Microbiological Controls on Geochemical Kinetics 1: Fundamentals and Case Study on Microbial Fe(III) Oxide Reduction View Full Text


Ontology type: schema:Chapter     


Chapter Info

DATE

2008

AUTHORS

Eric E. Roden

ABSTRACT

The pervasive influence of microorganisms (abbreviated hereafter as “morgs”; see Table 8.1 for a list of abbreviations) on the geochemistry of low-temperature environments is well-recognized and has been the subject of voluminous experimental and observational research (Banfield and Nealson, 1997; Brezonik, 1994; Canfield et al., 2005; Chapelle, 2001; Ehrlich, 2002; Lovley, 2000b). Many of the foundational insights into the role of morgs as agents of geochemical reaction can be traced to basic discoveries in microbiology which took place in the 19th and early 20th centuries. Perhaps the most important contribution of all was Louis Pasteur’s definitive demonstration that decomposition of OM does not proceed in the absence of living morgs (Pasteur, 1860). Though not made in the context of geochemistry, his decisive defeat of the theory of spontaneous generation was a key step toward recognizing the role of microbial life as a direct agent of chemical transformation in natural, medical, and industrial settings. A long series of discoveries followed in which the participation of morgs in various aspects of elemental cycling and mineral transformation was revealed, many in the context of soil and aquatic microbiology (Clarke, 1985; Ehrlich, 2002; Gorham, 1991). These early discoveries, together with developments in the fields of general microbiology and biochemistry (e.g., as embodied in Kluyver (1957)’s synthesis of unity and diversity in microbial metabolism) laid the groundwork for our current understanding of microbial metabolism based on principles of biochemical energetics (thermodynamics) and enzymatic reaction kinetics. More... »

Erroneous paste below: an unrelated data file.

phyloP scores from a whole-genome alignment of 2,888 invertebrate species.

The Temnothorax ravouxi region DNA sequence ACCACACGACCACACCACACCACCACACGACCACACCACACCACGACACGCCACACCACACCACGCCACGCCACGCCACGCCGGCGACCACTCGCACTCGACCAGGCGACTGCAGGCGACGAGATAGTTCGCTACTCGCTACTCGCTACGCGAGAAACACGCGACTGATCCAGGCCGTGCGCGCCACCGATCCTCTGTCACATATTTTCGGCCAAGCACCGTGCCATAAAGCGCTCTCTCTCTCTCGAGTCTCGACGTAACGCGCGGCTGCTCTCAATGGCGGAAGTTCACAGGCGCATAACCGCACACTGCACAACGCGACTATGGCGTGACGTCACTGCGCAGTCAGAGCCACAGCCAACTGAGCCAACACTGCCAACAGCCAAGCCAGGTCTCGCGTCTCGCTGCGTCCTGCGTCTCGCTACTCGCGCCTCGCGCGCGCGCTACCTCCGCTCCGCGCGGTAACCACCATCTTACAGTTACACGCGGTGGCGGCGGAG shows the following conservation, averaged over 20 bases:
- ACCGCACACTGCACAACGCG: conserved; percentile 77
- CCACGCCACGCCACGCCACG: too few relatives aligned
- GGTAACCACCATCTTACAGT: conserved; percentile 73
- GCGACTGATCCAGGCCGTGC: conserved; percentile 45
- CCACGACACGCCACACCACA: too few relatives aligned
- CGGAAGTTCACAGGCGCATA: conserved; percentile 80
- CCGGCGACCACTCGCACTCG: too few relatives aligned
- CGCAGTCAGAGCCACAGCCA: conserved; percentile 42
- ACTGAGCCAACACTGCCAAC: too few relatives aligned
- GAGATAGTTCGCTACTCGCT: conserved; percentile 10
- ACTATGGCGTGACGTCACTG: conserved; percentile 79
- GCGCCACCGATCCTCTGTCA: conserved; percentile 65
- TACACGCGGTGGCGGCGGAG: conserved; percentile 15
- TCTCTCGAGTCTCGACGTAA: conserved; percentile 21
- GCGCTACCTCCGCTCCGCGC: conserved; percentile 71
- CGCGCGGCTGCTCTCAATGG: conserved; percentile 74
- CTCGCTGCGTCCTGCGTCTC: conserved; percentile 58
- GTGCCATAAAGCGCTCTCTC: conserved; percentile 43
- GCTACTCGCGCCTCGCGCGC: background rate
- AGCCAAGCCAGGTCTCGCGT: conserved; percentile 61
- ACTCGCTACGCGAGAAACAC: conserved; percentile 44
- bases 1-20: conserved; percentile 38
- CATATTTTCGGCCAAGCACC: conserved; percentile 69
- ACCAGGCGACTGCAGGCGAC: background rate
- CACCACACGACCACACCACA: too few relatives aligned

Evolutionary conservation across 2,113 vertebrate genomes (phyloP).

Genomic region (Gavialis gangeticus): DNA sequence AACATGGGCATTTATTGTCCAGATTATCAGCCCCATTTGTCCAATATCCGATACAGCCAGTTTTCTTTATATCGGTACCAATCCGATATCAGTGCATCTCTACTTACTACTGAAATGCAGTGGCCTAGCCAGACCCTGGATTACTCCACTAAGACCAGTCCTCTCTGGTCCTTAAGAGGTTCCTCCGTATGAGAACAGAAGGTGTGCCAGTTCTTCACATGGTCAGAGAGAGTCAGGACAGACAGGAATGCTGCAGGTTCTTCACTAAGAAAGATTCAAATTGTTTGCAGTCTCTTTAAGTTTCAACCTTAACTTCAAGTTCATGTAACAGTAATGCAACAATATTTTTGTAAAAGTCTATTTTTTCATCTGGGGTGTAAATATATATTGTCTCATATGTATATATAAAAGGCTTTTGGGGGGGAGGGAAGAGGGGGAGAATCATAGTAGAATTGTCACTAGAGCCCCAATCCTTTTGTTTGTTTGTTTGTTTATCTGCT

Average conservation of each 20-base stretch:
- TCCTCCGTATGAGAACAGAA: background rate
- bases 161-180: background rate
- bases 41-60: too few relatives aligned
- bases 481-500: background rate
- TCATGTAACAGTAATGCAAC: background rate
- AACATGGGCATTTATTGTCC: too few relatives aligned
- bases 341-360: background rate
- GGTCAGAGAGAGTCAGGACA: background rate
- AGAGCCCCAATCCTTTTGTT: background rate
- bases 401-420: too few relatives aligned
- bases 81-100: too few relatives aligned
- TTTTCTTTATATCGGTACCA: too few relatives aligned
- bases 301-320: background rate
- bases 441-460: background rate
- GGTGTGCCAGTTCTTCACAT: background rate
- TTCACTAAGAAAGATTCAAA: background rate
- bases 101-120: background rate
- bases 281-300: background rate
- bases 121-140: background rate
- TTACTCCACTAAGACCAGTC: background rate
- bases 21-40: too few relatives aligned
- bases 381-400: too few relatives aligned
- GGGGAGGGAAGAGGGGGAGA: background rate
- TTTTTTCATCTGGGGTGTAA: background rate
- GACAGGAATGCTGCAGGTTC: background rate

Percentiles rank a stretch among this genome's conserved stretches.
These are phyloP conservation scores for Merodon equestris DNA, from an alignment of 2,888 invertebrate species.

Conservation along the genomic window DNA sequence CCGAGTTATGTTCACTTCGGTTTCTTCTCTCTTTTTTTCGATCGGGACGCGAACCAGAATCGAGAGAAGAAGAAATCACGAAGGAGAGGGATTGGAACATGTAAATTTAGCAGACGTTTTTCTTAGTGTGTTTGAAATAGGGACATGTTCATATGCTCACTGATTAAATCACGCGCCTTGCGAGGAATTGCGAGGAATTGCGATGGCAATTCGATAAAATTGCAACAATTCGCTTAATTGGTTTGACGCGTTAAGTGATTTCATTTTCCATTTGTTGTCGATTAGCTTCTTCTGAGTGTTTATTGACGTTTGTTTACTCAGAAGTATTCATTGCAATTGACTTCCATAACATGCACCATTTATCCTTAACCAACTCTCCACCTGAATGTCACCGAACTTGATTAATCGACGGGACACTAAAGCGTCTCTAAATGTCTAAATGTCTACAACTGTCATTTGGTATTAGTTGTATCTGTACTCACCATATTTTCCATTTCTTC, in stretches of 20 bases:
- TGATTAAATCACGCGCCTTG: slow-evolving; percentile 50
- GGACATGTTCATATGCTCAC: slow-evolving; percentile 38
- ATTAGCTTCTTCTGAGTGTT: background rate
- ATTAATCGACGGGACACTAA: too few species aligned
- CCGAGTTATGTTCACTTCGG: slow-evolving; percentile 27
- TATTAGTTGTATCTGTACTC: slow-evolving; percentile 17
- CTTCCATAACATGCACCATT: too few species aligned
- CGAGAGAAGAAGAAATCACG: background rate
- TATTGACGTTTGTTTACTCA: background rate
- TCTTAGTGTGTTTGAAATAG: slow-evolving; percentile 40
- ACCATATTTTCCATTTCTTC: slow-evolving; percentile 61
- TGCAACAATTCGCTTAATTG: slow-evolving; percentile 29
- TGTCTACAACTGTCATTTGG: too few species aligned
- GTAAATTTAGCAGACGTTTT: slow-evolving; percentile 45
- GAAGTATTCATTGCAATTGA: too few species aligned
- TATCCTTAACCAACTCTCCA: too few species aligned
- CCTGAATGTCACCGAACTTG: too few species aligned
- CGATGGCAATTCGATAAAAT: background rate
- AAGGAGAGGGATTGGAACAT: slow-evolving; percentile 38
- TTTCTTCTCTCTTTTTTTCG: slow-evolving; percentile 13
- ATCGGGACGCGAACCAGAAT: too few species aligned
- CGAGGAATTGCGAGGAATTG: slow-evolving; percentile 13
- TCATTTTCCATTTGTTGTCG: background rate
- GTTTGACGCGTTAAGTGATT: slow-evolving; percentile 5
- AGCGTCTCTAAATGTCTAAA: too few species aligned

PAGES

335-415

Book

TITLE

Kinetics of Water-Rock Interaction

ISBN

978-0-387-73562-7
978-0-387-73563-4

Identifiers

URI

http://scigraph.springernature.com/pub.10.1007/978-0-387-73563-4_8

DOI

http://dx.doi.org/10.1007/978-0-387-73563-4_8

DIMENSIONS

https://app.dimensions.ai/details/publication/pub.1047842811


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